Los Angeles Rams 2019 Draft Day Trades: When trading down too far becomes a bad thing

The Los Angeles Rams traded down too much on draft day (yes, such a thing can happen here at TDI) and earned a “D+” grade from your benevolent dictator. All teams start with an average “C” grade and then need to impress me in order to move up. The Rams, needless to say, failed to impress me with all of their wheeling and dealing. Here is the net of what they did:

Began with: No. 31 (1st), No. 94 (3rd), No. 99 (3rd), No. 133 (4th), No. 203 (6th)
Ended with: No. 61 (2nd), No. 70 (3rd), No. 79 (3rd), No. 97 (3rd), No. 134 (4th), No. 243 (7th)

We can break things down even further by removing the picks that have essentially the same value. For example, there is almost no difference in the quality of player available at No. 94 and No. 97. Same goes for No. 133 and No. 134. When removing these two sets of picks, here is the net of what the Rams pulled off:

Began with: No. 31 (1st), No. 99 (3rd), No. 203 (6th)
Ended with: No. 61 (2nd), No. 70 (3rd), No. 79 (3rd), No. 243 (7th)

The misconception about those of us who dwell here at Trade Down Island is that we are willing to trade one dollar for three quarters. That’s not the case! I advocate for teams to smartly trade down and maximize their total trade value, something the Rams failed to pull off. The ultimate goal of every draft is to land at least one consistent Pro Bowl talent and those players are normally found in the early to mid first round. The Rams had the second to last pick in the first round, No. 31, and decided to trade way, way, way back to No. 61 at the end of the second round. There is a chasm in the talent gap between No. 31 and No. 61, and it’s much more likely teams will find a Pro Bowler in the late first than in the late second round. As I state in TDI’s Glorious Constitution, “Picks No. 61-100 yield roughly the same production, so aggressively trade back from the mid-second round into the third round.” The Rams did the opposite of this, moving away from No. 31 to a cluster of similar picks with No. 61, No. 79, and No. 79. Frankly, I’d rather have No. 31 and No. 99, the assets the Rams sent away.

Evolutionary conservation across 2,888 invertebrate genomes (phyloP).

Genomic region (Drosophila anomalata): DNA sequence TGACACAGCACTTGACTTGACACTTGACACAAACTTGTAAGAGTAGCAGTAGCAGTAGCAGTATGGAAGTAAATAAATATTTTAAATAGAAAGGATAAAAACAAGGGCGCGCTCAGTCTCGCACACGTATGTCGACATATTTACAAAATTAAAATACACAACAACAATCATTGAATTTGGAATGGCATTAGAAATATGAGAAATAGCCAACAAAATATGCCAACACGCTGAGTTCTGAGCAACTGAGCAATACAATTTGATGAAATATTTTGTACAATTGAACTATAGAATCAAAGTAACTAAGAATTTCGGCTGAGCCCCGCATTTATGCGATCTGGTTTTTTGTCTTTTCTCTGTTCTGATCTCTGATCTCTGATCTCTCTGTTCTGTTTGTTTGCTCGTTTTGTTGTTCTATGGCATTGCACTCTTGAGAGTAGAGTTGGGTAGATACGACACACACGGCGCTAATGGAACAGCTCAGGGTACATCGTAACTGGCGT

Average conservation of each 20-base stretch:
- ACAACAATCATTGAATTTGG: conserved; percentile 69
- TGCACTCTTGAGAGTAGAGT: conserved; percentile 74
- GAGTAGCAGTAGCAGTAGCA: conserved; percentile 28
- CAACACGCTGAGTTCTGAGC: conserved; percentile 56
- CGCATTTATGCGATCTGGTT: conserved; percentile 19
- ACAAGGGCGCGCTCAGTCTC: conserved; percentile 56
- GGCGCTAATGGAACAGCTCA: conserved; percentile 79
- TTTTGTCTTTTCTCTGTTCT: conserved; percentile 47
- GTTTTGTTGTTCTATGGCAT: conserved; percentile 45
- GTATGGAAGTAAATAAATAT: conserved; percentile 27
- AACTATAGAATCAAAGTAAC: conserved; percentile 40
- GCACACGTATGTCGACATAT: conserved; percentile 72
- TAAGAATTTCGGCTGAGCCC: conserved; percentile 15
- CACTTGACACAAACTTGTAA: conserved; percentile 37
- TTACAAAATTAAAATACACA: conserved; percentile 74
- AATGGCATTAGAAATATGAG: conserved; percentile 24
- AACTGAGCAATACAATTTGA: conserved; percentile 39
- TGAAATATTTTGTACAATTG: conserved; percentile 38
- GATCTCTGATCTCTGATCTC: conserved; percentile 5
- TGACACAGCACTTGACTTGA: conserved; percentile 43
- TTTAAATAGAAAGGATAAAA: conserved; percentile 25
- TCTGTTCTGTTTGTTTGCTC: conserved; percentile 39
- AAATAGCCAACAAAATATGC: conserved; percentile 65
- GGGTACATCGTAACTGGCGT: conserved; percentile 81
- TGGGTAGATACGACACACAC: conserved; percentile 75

From a player standpoint, the Rams are betting that their three players in Taylor Rapp (No. 61), Darrell Henderson (No. 70), and David Long (No. 79) will outperform the two players who were drafted with their original picks – Kaleb McGary (No. 31) and Mike Edwards (No. 99). I’m obviously skeptical of the Rams strategy, but only time will tell who’s right.

Overall the Rams net trade rating is a 0 (zero) based on the Dallas Draft Value Chart, meaning they gave up exactly the same amount of draft capital as they got back in return. I disagree and think the Rams traded quality for quantity when you untangle their plethora of draft day trades.

–Benevolent Dictator

NFC – 2019 Grades:
East: Cowboys | Eagles | Giants | Redskins
North: Bears | Lions | Packers | Vikings
South: Buccaneers | Falcons | Panthers | Saints
West: 49ers | Cardinals | Rams | Seahawks

AFC – 2019 Grades:
East: Bills | Dolphins | Jets | Patriots
North: Bengals | Browns | Ravens | Steelers
South: Colts | Jaguars | Texans | Titans
West: Broncos | Chargers | Chiefs | Raiders

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